Invisible Illness: Talking to Children

When illness strikes, children have questions. Financial compliance officer Jae Logan found this out the hard way when she suddenly fell ill with a rare, one-in-a-million disease and thought she was going to die.

“I had to think of a way to say goodbye to them without saying goodbye and traumatizing them,” she recalls. “So, I just pushed every single bit of mom advice that i could on them and just made them promise to love each other and always be kind.”

She had multiple blood clots in her lungs, liver dysfunction, pain, and no immediate diagnosis. After a night in the hospital, endless tests and talk of a liver transplant, the doctors finally figured out what was going on.

“They told us that I have Budd-Chiari Syndrome which is a rare liver disease. And in addition to that, I have three clotting factors. And then, on top of it, my liver, the the veins in and out of my liver, are occluded.”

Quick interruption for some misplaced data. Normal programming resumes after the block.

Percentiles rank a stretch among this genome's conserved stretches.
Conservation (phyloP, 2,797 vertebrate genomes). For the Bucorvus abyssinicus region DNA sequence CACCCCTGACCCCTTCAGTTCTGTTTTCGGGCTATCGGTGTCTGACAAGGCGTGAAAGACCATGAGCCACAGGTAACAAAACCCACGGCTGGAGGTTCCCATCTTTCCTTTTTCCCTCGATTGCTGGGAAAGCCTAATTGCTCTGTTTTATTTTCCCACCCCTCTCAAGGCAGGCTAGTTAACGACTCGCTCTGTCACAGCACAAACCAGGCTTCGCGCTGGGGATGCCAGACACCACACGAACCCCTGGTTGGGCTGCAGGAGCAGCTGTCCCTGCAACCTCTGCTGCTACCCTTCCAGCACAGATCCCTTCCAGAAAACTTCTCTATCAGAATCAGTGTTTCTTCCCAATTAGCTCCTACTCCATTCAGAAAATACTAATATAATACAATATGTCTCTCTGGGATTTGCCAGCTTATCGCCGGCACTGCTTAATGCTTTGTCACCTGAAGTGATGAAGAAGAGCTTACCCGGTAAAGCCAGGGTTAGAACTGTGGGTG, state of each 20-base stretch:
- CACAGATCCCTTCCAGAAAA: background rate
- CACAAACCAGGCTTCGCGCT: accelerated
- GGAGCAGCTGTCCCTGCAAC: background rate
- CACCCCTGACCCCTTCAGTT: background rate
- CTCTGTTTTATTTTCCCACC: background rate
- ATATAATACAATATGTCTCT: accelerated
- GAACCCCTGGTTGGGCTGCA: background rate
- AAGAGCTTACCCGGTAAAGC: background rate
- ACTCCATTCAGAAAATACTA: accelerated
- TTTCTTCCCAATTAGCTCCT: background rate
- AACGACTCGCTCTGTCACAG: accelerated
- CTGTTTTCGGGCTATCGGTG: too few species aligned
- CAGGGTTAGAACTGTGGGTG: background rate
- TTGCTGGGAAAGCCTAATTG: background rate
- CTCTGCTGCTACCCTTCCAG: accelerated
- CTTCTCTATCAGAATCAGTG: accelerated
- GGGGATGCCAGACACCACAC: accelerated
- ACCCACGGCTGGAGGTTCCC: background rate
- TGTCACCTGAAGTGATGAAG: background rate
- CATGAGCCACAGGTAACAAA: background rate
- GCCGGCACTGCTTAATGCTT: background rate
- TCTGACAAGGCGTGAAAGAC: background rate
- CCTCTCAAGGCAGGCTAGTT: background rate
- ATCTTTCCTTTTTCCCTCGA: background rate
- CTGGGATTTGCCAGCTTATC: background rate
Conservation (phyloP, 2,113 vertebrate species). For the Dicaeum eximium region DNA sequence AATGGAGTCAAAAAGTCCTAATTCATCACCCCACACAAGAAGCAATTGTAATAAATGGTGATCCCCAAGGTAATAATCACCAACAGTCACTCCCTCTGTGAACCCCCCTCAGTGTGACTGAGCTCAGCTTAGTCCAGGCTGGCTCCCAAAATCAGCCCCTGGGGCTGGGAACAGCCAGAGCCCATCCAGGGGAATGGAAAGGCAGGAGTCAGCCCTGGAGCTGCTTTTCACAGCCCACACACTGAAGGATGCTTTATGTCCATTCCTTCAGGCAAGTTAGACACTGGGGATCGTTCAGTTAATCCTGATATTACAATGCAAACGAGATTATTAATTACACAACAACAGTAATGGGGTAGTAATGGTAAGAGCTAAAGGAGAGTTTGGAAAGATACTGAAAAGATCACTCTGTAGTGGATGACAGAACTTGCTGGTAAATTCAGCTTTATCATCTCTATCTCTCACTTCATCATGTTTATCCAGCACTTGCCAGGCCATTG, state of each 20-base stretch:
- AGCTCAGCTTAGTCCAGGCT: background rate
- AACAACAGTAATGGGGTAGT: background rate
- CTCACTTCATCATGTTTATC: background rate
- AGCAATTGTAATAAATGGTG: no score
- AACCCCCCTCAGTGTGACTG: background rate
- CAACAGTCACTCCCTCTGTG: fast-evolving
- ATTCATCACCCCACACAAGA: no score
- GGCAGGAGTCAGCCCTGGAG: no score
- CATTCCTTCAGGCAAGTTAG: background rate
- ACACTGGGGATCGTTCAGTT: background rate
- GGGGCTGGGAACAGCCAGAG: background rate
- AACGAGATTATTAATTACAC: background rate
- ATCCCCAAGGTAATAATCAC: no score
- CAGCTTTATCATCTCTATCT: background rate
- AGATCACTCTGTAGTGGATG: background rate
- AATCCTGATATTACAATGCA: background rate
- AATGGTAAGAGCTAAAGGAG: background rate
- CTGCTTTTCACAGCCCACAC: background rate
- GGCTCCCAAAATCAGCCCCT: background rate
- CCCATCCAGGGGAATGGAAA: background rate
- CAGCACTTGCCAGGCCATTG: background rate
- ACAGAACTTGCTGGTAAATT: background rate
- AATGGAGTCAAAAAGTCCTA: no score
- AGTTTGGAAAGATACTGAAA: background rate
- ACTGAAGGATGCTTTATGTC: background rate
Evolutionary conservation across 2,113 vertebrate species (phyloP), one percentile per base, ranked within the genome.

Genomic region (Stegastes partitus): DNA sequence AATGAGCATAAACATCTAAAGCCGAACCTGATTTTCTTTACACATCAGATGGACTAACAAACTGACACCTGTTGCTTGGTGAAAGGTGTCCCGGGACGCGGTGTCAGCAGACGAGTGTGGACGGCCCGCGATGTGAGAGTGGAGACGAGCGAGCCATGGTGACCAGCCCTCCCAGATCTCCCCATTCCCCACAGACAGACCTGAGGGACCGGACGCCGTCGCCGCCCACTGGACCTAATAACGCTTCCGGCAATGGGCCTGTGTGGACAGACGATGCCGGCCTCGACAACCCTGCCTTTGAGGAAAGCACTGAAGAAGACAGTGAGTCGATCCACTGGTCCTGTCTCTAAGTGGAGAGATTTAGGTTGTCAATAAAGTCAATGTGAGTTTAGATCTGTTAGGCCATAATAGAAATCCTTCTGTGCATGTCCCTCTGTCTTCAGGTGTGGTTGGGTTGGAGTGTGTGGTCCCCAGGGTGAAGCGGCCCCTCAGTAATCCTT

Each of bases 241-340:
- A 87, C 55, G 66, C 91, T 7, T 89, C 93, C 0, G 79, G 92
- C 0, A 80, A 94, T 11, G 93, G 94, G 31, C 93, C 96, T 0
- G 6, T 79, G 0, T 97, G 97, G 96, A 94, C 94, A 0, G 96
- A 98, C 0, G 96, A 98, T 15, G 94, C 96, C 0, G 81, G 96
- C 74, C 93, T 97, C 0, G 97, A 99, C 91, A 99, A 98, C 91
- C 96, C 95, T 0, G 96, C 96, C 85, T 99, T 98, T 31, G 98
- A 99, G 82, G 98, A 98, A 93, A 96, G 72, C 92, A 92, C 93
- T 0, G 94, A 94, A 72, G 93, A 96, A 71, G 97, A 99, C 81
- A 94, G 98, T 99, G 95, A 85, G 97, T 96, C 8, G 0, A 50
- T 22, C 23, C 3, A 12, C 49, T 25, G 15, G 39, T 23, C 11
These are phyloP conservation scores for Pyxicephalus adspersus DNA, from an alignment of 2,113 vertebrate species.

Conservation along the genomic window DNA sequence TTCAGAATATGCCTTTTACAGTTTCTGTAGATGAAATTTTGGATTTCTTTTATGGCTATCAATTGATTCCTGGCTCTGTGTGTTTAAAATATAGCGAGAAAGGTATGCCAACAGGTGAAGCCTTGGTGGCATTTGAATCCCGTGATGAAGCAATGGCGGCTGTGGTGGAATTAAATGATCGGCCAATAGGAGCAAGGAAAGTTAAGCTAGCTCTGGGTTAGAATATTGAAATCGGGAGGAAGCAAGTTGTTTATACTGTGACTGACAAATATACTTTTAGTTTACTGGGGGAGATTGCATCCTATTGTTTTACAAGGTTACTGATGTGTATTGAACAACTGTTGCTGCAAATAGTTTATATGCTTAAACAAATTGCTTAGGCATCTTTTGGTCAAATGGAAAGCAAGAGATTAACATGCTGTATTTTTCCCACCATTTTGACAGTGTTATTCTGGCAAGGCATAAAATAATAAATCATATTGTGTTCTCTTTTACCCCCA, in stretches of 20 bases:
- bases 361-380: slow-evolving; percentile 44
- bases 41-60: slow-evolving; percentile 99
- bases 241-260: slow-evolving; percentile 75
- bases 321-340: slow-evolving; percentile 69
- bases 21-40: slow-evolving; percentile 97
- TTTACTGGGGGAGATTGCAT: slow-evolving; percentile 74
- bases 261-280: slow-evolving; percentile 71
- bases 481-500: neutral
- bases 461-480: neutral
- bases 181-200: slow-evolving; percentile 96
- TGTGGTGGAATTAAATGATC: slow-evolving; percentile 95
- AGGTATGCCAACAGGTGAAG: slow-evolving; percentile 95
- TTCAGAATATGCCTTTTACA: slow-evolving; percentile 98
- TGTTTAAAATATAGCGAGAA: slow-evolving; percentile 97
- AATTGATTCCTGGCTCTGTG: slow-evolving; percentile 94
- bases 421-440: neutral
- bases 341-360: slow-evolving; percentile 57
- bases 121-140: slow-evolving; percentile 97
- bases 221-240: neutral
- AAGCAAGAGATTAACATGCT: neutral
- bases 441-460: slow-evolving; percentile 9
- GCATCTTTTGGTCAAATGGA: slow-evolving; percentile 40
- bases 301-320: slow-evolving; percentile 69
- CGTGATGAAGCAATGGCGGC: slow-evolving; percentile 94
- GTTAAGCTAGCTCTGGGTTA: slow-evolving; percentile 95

Now, a decade later, the kids are older and Jae is mostly doing fine. But the experience of being honest with her children without freaking them out was a challenge that she and her husband met with success. And so came the inspiration for her book, Mommy Doesn’t Look Sick. Written in simple language with wonderful illustrations by Debra Bender, Jae’s parent-to-child message is clear.

“I care about you. You guys need to take care of each other. Here’s what you can do to help me. That type of thing is the message here.”

Mommy Doesn’t Look Sick offered Jae her first venture into self-publishing and all that entails. We talk about some of those nuts and bolts and the future of her brand Kids That Care Books in this episode of Type, Tune. Tint. Listen below:

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